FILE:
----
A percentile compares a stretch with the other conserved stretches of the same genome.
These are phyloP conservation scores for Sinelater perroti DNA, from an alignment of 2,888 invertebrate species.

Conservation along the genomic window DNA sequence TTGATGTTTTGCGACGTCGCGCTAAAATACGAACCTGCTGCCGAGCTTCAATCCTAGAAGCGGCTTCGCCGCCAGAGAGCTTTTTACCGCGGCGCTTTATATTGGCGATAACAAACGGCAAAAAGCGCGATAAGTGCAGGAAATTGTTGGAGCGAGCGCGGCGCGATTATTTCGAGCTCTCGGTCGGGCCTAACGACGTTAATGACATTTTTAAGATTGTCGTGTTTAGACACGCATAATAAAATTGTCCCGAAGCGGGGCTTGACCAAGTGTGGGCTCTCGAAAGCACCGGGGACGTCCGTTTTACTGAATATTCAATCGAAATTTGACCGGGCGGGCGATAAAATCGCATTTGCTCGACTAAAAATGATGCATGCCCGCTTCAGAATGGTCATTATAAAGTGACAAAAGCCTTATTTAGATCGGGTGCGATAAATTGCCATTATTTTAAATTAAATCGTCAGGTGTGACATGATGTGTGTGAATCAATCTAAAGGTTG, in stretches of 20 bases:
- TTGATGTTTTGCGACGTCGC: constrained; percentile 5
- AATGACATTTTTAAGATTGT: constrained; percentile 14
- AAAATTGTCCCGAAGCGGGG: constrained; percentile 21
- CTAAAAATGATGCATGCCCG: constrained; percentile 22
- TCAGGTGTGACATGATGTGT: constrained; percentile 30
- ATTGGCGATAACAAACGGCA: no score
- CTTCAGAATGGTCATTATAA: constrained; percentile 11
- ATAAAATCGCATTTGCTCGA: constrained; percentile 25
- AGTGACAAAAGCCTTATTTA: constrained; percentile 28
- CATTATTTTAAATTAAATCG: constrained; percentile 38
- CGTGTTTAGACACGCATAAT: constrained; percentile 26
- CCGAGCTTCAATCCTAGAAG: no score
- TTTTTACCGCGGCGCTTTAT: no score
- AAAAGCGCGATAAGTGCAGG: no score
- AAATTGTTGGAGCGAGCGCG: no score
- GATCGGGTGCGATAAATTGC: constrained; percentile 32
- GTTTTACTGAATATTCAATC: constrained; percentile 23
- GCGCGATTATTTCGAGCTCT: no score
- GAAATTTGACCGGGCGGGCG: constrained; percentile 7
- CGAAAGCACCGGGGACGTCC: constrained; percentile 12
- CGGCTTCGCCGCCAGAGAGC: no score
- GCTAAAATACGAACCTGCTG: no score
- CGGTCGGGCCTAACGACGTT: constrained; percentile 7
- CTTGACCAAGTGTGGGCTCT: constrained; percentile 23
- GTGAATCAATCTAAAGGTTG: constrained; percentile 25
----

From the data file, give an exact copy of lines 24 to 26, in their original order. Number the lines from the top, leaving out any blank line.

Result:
- CGGCTTCGCCGCCAGAGAGC: no score
- GCTAAAATACGAACCTGCTG: no score
- CGGTCGGGCCTAACGACGTT: constrained; percentile 7